“A Mountain of Misconduct” takes the listener to Lakeview NeuroRehabilitaion Center in the mountains of New Hampshire, a facility that provides care for people with severe disabilities. New Hampshire Public Radio’s Jack Rodolico does due diligence for journalistic balance—he spent a year reporting the story—and based on this week’s Reveal, the people of Lakeview were up to no good. Not only were the patients sometimes at each other’s throats, but the staff participated and initiated abuse as well. Loosely defined insurance codes were exploited and naysayers were silenced. But the dark tape makes a wonderful turn when we meet Linda Blumkin, whose daughter was treated at Lakeview. When she found the staff was acting inappropriately with her daughter, Blumkin took action. Through secretly recorded conversations with authorities who refused to take her seriously, listeners get the chance to firsthand experience the crazy-making frustration that comes with entrusting your loved one to the care of an indifferent bureaucracy. The result is a ride through the ears of a prima vigilante uncovering disturbing information about a world that’s supposed to be filled with compassion.
Jonathan Mann has written a song a day for over six years now, and while the work must run together into a string of hard-to-remember tunes, one day’s work in particular stands out above all. In 2010, Mann penned a song about the iPhone 4 and its infamous antenna. His work somehow caught the attention of none other than Steve Jobs. The morning after Mann released the song, he received an email from Apple’s Steve Dowling asking for permission to use Mann’s track for its press conference that day. Welcome to Macintosh describes its podcast as a tiny show about America’s biggest corporation, but “The Shimmy” showcases why it wants you to love it in ways that are anything but small. At the core of this week’s episode is the argument that we can create something so pitch perfect that it connects to listeners in precisely the way they need it. And for one day, Jonathan Mann made Steve Jobs dance.
This past week Marketplace released the first episode of its new podcast, Codebreaker. The entire first season is available online as it attempts to rewrite the rules of podcasting in the image of Netflix’s full series releases. In other words, binge-listening has arrived. But it comes with a twist: you have to listen to the first episode and crack the code before you can move on to the next one. And, because we’re your friends, we’ll save you some time and tell you the answer is not “BE SURE TO DRINK YOUR OVALTINE.” The first installment focuses on email and asks its listeners to consider whether email is inherently evil. The answers run the gamut, from email bringing together two lovers separated by an ocean, to a doctor who has lost upwards of a million dollars responding to bureaucratic emails. It’s a strong debut for a podcast about technology–an increasingly crowded space. And it’s already inspired a couple of listeners to crack the first season open, suggesting there may be room for this kind of genre innovation.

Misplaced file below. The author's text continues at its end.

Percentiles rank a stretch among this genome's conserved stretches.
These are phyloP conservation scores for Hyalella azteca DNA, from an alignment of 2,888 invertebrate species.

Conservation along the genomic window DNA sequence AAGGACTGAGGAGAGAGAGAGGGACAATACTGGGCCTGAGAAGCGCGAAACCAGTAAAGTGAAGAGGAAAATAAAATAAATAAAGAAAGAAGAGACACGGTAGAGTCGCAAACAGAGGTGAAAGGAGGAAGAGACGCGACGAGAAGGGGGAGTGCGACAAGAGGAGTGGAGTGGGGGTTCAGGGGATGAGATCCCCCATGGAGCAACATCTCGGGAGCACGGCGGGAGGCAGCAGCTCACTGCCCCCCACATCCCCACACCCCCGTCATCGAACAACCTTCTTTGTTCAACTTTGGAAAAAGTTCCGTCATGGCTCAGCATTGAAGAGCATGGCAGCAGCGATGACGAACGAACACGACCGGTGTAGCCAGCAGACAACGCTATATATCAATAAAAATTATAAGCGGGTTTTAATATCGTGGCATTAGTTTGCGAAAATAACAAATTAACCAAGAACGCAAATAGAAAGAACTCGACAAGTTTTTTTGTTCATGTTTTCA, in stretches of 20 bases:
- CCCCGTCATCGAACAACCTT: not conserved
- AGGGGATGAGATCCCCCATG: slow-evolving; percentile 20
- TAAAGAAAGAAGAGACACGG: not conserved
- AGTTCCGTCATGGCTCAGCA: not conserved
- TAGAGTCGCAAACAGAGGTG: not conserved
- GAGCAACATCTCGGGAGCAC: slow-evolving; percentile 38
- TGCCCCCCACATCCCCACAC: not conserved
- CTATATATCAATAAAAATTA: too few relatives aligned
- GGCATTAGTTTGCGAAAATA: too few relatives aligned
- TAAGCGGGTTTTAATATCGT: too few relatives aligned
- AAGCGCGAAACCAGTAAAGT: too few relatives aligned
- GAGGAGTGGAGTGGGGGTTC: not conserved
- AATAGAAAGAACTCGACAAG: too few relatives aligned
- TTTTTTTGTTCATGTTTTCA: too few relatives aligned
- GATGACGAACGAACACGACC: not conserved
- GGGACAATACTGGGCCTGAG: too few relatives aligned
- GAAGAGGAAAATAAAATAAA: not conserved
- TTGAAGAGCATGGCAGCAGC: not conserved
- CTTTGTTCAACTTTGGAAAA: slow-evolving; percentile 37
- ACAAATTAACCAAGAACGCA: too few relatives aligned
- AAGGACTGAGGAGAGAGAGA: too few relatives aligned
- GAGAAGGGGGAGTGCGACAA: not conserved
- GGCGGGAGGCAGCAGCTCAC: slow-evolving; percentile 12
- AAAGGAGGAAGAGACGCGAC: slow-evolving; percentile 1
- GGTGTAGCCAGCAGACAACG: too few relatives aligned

Perhaps because Marc Maron has talked about his failed audition for Saturday Night Live more than any other topic (aside from his cats), and perhaps because confronting Lorne Michaels was something Maron has wanted to do since said audition, and perhaps because we heard about the interview a month in advance of its release, we were pretty jazzed for this episode of WTF. And we’ll cut right to it: Maron versus Michaels did not live up to the hype. But, we’re not sure anything could have. Maron’s daddy issues met by Michaels’s self-possessed willingness to indulge Maron’s insecurities utterly diffused any tension and excitement for which we listeners hoped. Every time Michaels sounded prepped to go deep, Maron shut down the opportunity. What Maron saw as a botch-job audition was what Michaels crowned as simply the wrong time for Maron’s voice, and Maron didn’t quite seem to get that Michaels wasn’t just being nice. But there were some moments of brilliance for SNL addicts, such as details about Michaels’s relentless production schedule and exactitudes about what makes SNL the unique beast that it is. Despite this interview not being one of Maron’s best, the conversation is worth a listen, specifically the second hour, and especially now, while it’s having its moment.